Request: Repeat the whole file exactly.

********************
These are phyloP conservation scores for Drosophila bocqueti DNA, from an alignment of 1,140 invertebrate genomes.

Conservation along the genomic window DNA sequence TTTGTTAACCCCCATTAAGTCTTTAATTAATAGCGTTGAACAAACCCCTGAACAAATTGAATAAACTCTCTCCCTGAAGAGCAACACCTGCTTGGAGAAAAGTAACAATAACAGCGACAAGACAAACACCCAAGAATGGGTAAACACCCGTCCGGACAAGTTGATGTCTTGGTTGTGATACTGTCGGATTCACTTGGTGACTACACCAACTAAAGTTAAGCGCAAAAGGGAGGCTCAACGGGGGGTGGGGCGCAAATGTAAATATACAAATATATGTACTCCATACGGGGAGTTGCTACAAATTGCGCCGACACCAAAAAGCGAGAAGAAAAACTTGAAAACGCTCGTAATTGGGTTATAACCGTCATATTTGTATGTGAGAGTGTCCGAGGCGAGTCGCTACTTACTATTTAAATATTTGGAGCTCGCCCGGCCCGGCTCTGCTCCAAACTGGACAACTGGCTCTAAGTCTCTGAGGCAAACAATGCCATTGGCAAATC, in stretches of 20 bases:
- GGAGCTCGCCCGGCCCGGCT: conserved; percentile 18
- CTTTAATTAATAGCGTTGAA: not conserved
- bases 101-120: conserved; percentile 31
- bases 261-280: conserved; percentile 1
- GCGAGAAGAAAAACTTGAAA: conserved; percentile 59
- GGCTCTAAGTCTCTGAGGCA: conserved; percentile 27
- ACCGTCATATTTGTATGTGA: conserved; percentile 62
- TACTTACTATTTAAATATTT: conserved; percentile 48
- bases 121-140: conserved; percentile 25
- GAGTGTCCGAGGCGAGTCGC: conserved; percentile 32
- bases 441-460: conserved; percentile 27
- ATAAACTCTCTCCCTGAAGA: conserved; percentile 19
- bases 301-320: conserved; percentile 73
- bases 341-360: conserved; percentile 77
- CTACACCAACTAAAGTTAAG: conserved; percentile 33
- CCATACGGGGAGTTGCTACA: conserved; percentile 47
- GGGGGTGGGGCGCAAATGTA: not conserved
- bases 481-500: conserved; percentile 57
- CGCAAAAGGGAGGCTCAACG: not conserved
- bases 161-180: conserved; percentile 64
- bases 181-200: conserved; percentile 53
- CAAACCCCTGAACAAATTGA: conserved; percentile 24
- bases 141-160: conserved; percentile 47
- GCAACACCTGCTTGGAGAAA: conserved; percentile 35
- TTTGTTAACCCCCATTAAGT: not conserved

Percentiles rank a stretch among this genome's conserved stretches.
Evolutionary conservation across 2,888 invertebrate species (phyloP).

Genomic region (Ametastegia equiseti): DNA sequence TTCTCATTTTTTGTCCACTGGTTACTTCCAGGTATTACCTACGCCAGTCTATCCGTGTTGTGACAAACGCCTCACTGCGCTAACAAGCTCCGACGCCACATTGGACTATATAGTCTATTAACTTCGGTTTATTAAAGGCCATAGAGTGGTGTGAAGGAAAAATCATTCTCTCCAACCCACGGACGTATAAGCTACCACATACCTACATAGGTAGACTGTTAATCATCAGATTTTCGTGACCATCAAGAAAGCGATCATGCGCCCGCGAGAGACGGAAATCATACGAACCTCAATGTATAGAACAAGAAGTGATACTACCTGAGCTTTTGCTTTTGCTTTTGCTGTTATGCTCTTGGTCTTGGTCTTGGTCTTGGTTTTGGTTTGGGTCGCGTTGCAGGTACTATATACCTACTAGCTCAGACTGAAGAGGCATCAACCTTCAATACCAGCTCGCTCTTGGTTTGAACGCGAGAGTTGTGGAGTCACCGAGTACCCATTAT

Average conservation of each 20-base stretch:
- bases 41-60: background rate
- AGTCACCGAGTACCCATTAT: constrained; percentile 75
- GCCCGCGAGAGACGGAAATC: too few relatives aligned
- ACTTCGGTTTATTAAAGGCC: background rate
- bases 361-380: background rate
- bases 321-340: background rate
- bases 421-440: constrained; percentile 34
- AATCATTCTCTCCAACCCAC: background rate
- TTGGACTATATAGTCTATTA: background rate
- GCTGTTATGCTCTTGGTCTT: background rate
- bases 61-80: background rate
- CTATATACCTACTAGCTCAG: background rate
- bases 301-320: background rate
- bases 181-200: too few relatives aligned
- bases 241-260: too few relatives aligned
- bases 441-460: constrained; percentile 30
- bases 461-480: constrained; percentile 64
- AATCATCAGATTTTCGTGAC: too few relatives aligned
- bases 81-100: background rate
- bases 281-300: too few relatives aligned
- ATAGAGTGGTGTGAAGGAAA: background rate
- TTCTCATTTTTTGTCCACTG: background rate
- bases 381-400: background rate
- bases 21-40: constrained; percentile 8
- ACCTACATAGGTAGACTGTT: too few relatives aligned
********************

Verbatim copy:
These are phyloP conservation scores for Drosophila bocqueti DNA, from an alignment of 1,140 invertebrate genomes.

Conservation along the genomic window DNA sequence TTTGTTAACCCCCATTAAGTCTTTAATTAATAGCGTTGAACAAACCCCTGAACAAATTGAATAAACTCTCTCCCTGAAGAGCAACACCTGCTTGGAGAAAAGTAACAATAACAGCGACAAGACAAACACCCAAGAATGGGTAAACACCCGTCCGGACAAGTTGATGTCTTGGTTGTGATACTGTCGGATTCACTTGGTGACTACACCAACTAAAGTTAAGCGCAAAAGGGAGGCTCAACGGGGGGTGGGGCGCAAATGTAAATATACAAATATATGTACTCCATACGGGGAGTTGCTACAAATTGCGCCGACACCAAAAAGCGAGAAGAAAAACTTGAAAACGCTCGTAATTGGGTTATAACCGTCATATTTGTATGTGAGAGTGTCCGAGGCGAGTCGCTACTTACTATTTAAATATTTGGAGCTCGCCCGGCCCGGCTCTGCTCCAAACTGGACAACTGGCTCTAAGTCTCTGAGGCAAACAATGCCATTGGCAAATC, in stretches of 20 bases:
- GGAGCTCGCCCGGCCCGGCT: conserved; percentile 18
- CTTTAATTAATAGCGTTGAA: not conserved
- bases 101-120: conserved; percentile 31
- bases 261-280: conserved; percentile 1
- GCGAGAAGAAAAACTTGAAA: conserved; percentile 59
- GGCTCTAAGTCTCTGAGGCA: conserved; percentile 27
- ACCGTCATATTTGTATGTGA: conserved; percentile 62
- TACTTACTATTTAAATATTT: conserved; percentile 48
- bases 121-140: conserved; percentile 25
- GAGTGTCCGAGGCGAGTCGC: conserved; percentile 32
- bases 441-460: conserved; percentile 27
- ATAAACTCTCTCCCTGAAGA: conserved; percentile 19
- bases 301-320: conserved; percentile 73
- bases 341-360: conserved; percentile 77
- CTACACCAACTAAAGTTAAG: conserved; percentile 33
- CCATACGGGGAGTTGCTACA: conserved; percentile 47
- GGGGGTGGGGCGCAAATGTA: not conserved
- bases 481-500: conserved; percentile 57
- CGCAAAAGGGAGGCTCAACG: not conserved
- bases 161-180: conserved; percentile 64
- bases 181-200: conserved; percentile 53
- CAAACCCCTGAACAAATTGA: conserved; percentile 24
- bases 141-160: conserved; percentile 47
- GCAACACCTGCTTGGAGAAA: conserved; percentile 35
- TTTGTTAACCCCCATTAAGT: not conserved

Percentiles rank a stretch among this genome's conserved stretches.
Evolutionary conservation across 2,888 invertebrate species (phyloP).

Genomic region (Ametastegia equiseti): DNA sequence TTCTCATTTTTTGTCCACTGGTTACTTCCAGGTATTACCTACGCCAGTCTATCCGTGTTGTGACAAACGCCTCACTGCGCTAACAAGCTCCGACGCCACATTGGACTATATAGTCTATTAACTTCGGTTTATTAAAGGCCATAGAGTGGTGTGAAGGAAAAATCATTCTCTCCAACCCACGGACGTATAAGCTACCACATACCTACATAGGTAGACTGTTAATCATCAGATTTTCGTGACCATCAAGAAAGCGATCATGCGCCCGCGAGAGACGGAAATCATACGAACCTCAATGTATAGAACAAGAAGTGATACTACCTGAGCTTTTGCTTTTGCTTTTGCTGTTATGCTCTTGGTCTTGGTCTTGGTCTTGGTTTTGGTTTGGGTCGCGTTGCAGGTACTATATACCTACTAGCTCAGACTGAAGAGGCATCAACCTTCAATACCAGCTCGCTCTTGGTTTGAACGCGAGAGTTGTGGAGTCACCGAGTACCCATTAT

Average conservation of each 20-base stretch:
- bases 41-60: background rate
- AGTCACCGAGTACCCATTAT: constrained; percentile 75
- GCCCGCGAGAGACGGAAATC: too few relatives aligned
- ACTTCGGTTTATTAAAGGCC: background rate
- bases 361-380: background rate
- bases 321-340: background rate
- bases 421-440: constrained; percentile 34
- AATCATTCTCTCCAACCCAC: background rate
- TTGGACTATATAGTCTATTA: background rate
- GCTGTTATGCTCTTGGTCTT: background rate
- bases 61-80: background rate
- CTATATACCTACTAGCTCAG: background rate
- bases 301-320: background rate
- bases 181-200: too few relatives aligned
- bases 241-260: too few relatives aligned
- bases 441-460: constrained; percentile 30
- bases 461-480: constrained; percentile 64
- AATCATCAGATTTTCGTGAC: too few relatives aligned
- bases 81-100: background rate
- bases 281-300: too few relatives aligned
- ATAGAGTGGTGTGAAGGAAA: background rate
- TTCTCATTTTTTGTCCACTG: background rate
- bases 381-400: background rate
- bases 21-40: constrained; percentile 8
- ACCTACATAGGTAGACTGTT: too few relatives aligned